GPRS Helps LSU Students Create Running Apparatus for Visually Impaired Children

Team Members Donate Time, Services to Keep Project Safe

GPRS Helps LSU Students Create Running Apparatus for Visually Impaired Children

Team Members Donate Time, Services to Keep Project Safe

Four college students wanted to give visually impaired children a safe space to play. GPRS is proud to have helped them create it.

LSU Mechanical Engineering Seniors Madeline Lemoine, Thomas Brinson, Andreas Kafkallides, and Nils Jernsletten spent nine months designing and constructing an apparatus that allows students at the Louisiana School for the Visually Impaired to run freely without the assistance of a guide or teacher.

The device they created consists of an overhead cable system attached to a pair of harnesses. The system runs between two poles set 180 feet apart. While wearing the harnesses, students at LSVI can run freely between the two poles. A zipline brake and spring compresses to slow the students as they near either of the poles. At the same time, a bell attached to a second brake rings to let the students know they are about to be slowed.

“(This) project is about helping these students run without a guide or tether,” Kafkallides explained. “Typically, when a (visually impaired) student runs, they would be holding onto a rope and then a teacher will run with them. This (system) allows students to have a free running form and run without any help from anyone else and give them a sense of independence.”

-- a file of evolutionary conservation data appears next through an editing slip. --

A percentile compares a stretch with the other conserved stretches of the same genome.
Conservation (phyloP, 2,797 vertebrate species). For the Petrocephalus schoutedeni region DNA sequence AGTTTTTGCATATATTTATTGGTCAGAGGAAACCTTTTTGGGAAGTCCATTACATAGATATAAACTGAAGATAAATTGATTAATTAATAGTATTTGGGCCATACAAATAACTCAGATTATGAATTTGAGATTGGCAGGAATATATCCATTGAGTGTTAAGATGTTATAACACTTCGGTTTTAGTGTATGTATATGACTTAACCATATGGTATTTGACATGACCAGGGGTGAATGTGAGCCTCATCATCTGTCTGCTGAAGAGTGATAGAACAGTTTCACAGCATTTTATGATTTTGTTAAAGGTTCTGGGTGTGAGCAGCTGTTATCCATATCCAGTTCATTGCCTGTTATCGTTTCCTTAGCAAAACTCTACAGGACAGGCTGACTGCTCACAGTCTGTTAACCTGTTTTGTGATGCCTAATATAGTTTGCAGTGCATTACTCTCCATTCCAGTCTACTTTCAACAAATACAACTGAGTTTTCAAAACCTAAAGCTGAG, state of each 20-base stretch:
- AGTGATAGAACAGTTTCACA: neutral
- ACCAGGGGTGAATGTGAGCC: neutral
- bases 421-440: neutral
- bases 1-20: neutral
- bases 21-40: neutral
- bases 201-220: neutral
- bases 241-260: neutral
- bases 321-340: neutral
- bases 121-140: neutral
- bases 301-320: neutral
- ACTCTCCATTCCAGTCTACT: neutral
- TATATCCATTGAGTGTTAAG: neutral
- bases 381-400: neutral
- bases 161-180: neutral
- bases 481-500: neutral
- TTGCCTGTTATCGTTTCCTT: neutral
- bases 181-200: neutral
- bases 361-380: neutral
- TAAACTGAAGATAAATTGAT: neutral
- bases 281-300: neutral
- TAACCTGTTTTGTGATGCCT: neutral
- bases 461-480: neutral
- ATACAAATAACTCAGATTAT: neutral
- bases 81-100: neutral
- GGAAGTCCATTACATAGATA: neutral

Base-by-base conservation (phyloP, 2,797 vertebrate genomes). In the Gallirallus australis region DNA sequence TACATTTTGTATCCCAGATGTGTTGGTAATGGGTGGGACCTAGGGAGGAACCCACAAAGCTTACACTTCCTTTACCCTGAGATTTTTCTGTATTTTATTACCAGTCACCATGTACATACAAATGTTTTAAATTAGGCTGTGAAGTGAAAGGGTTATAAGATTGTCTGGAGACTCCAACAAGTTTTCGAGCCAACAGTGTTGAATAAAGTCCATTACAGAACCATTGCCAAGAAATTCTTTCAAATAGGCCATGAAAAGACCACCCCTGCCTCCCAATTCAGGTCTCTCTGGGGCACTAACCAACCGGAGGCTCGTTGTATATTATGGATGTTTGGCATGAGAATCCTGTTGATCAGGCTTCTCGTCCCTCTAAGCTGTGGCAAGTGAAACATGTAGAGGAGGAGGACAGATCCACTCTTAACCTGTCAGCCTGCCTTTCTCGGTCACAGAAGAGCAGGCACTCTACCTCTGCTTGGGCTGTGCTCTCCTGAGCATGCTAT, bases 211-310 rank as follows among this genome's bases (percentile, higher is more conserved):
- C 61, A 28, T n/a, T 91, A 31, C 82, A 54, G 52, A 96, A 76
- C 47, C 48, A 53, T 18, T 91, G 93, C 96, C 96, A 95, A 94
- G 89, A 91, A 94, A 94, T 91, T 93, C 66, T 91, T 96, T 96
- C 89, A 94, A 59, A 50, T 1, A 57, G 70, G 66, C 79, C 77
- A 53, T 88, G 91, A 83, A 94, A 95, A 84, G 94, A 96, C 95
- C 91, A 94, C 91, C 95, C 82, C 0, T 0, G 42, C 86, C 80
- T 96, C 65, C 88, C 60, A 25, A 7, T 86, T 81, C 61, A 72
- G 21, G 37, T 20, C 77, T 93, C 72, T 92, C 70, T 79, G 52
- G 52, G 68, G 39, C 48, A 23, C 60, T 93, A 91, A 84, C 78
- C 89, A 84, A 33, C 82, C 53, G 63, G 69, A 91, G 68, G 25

Vision disability is one of the most prevalent disabling conditions among children. According to the Centers for Disease Control and Prevention, 6.8% of children in the United States have a diagnosed eye and vision condition. Nearly 3% of children in the U.S. are blind or visually impaired, which is defined as having trouble seeing even when wearing glasses or contact lenses.

LSVI coach and P.E. teacher Jennifer Gaudet collaborated with the LSU seniors on their running apparatus. She said she’d never heard of anyone attempting something like this before.

“I’ll tell you what, we’re super excited about it,” Gaudet said. “This project will allow us to teach the kids the proper way to run, and how to use their arms when they’re running.”

The LSU seniors also collaborated with local businesses. This included GPRS, and we were happy to donate our services and time to help with the project.

Four people stand in front of a playground.
(From left to right) LSU Mechanical Engineering Seniors Nils Jernsletten, Madeline Lemoine, Andreas Kafkallides, and Thomas Brinson stand next to a GPRS ground penetrating radar unit.

GPRS Project Manager Justin Soileau and Area Manager Joshua Gross used ground penetrating radar to conduct a utility locate in the area where the students intended to install the poles for their system. Soileau and Gross also educated the students on how GPRS Project Managers use technology such as GPR, electromagnetic (EM) locators, and 3D laser scanners to Intelligently Visualize The Built World™.